A new Chile in the making and the rise of the non-traditional left11 min readReading Time: 8 minutes
by Jeremy Daphne and Lorena Núñez
Six weeks into the now historic Chilean 2019/20 uprising, we expressed the rather daring and euphoric words that ‘’something very different is happening’’ and that ‘’the collective consciousness of the nation has undergone a seismic shift’’ (Workers World Media, December 2019). We also asserted that ‘’running through everything is a deep groundswell – a groundswell of history in the making’’.
A very long and tumultuous year later, the groundswell has become a tidal wave, much to the surprise of many and exceeding all expectations! As it transpired, nothing could stop this groundswell, not Covid, not the lock downs and not even the strenuous resistance and repression by the Piñera government and the broad right.
As a result of the uprising, Chileans voted on the 15th and 16th of May 2021 for a 155-seat constitutional assembly to forge a new constitution, along with electing governors, mayors and councillors across the country – with dramatic outcomes!
A political earthquake
The now often-used description of the electoral outcomes as a ‘political earthquake’ is apt. It constituted a fundamental rejection of the political and business elite, along with other mainstream organisations both to the left and right. It was also a decisive vote against the neoliberal policies and practices triggered by the Pinochet regime fifty years ago.
Importantly, the right-wing coalition fell far short of attaining the one third representation in the constitutional assembly, which would have enabled them to veto decisions. They only obtained 37 seats, or 23% of total representation, with candidates who were heavily funded by business.
The independents obtained 48 seats, constituting almost one third (31%). The leftist parties constituting a grouping called Lista Apruebo Dignidad, which includes the Communist Party and the Frente Amplio, obtained 28 seats. The mainstream opposition parties grouped in the Lista del Apruebo obtained 25 seats. Indigenous peoples were reserved 17 seats. This means the two left coalitions, the independents and the Apruebo Dignidad, will dominate the assembly.
This dramatic trend was also manifested in the elections for governors, mayors and councillors, changing the face of Chile virtually overnight! And this is confirmed by an activist lawyer from central Santiago, who was a key informant for this article, ‘’Everyone is saying that the shift to the left is very clear’’.
Another important feature is the fact that gender parity for the constitutional assembly was achieved by the feminist movement, a first in the world for this provision. As a result many more women than usual ran as candidates for the various positions to be filled in this election. It also resulted in a large proportion of women being elected to the constituent assembly. So much so that some women now have to give seats to men to achieve gender parity!
A significant number of representatives to the constitutional assembly have committed themselves to strive for a feminist constitution. This could mean, for example, the inclusion of parity as a constitutional principle to be applied to all the state institutions. This stands to have far-reaching effects in the constitution-making process. In addition, indigenous peoples will now for the first time have a strong voice in writing the country’s new constitution.
Disclosure of personal interests for constitutional assembly members Members of the constitutional assembly will be required to disclose personal interests as a condition of participation in specific debates. In debates regarding the nationalisation of water for example, those who have interests need to abstain themselves from the discussion (access to water, such as rivers, has been privatised in Chile!). It was found that eleven of the elected candidates own access to water rights, with ten being members of political parties (none of them from the left). Much has already been written about this historic development and the focus of this article is on exactly who were the victors, why were they so well supported and what are the implications looking ahead.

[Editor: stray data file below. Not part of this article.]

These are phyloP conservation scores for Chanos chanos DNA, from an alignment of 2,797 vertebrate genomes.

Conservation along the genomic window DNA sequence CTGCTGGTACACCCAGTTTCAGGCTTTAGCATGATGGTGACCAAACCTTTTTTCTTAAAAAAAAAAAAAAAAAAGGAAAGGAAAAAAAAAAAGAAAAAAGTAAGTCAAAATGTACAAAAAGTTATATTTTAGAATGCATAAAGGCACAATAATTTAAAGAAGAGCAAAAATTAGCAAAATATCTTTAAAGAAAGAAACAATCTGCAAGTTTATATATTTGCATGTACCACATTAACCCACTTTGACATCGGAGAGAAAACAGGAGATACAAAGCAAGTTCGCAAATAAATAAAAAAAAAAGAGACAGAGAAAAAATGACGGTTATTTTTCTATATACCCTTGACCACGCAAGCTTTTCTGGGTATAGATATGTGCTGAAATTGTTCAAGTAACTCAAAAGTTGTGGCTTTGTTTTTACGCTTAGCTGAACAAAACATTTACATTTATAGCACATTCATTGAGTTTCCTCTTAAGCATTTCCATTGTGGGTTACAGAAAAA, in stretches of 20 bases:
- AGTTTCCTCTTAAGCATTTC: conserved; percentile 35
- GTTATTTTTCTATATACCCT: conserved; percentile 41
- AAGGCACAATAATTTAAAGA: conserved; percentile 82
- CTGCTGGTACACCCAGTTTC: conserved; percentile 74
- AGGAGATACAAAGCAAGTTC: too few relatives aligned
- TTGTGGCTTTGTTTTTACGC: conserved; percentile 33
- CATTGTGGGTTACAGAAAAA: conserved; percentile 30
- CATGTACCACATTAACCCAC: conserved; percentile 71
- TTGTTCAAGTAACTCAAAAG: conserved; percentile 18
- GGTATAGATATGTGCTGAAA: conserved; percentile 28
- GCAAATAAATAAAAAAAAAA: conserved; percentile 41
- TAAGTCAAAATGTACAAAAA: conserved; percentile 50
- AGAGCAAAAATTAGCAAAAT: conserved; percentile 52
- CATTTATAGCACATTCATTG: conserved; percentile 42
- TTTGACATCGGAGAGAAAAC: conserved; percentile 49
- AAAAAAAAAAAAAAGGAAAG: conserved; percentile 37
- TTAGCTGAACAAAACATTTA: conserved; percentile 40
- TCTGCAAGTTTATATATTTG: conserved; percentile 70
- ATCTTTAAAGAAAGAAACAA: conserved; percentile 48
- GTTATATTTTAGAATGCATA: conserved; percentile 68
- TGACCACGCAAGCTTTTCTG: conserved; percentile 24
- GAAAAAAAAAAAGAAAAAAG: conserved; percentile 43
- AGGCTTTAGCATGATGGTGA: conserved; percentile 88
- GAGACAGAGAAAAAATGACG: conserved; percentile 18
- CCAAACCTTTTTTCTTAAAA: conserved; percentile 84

A victory for the non-traditional left and anti-neoliberalism
This was a victory for the people that now make up the non-traditional left in Chile, along with the left-orientated political parties. It needs to be said at the outset that this constituency has a number of important characteristics that make this election profoundly important, not only for Chile, but more broadly.
Firstly, neoliberalism was the key issue focussed on across the various groupings and parties, with anti-neoliberal perspectives being clearly expressed. In fact, the battle lines have been drawn around this issue. In addition, a strong feminist perspective prevails. This constituency is also generally young. The average age for the constituent assembly members is 45, for example.
It thus can be said that the election results were a victory for the feminist movement, for anti-neoliberalism and for the youth.
Candidates from this left constituency also campaigned on issues, spoke a language and expressed sentiments that resonated with voters. Candidates were respected for having a record of being on the streets interacting on a continuous basis. This applied both for assembly seats and those for governors, mayors and councillors. Linked to this, people and in particular the youth, did not vote along traditional lines, rather supporting candidates that appealed to their direct interests and their vision of a new society.
Who are the non-traditional left?
What is termed the non-traditional left are the people who stood as independents in the elections, along with their supporters. They consist of a diversity of people from all walks of life who came together as activists in the uprising. Leading up to the elections the independents formed themselves into a grouping, called La Lista del Pueblo. An important layer within this grouping are the radical independents, who spear-headed this initiative.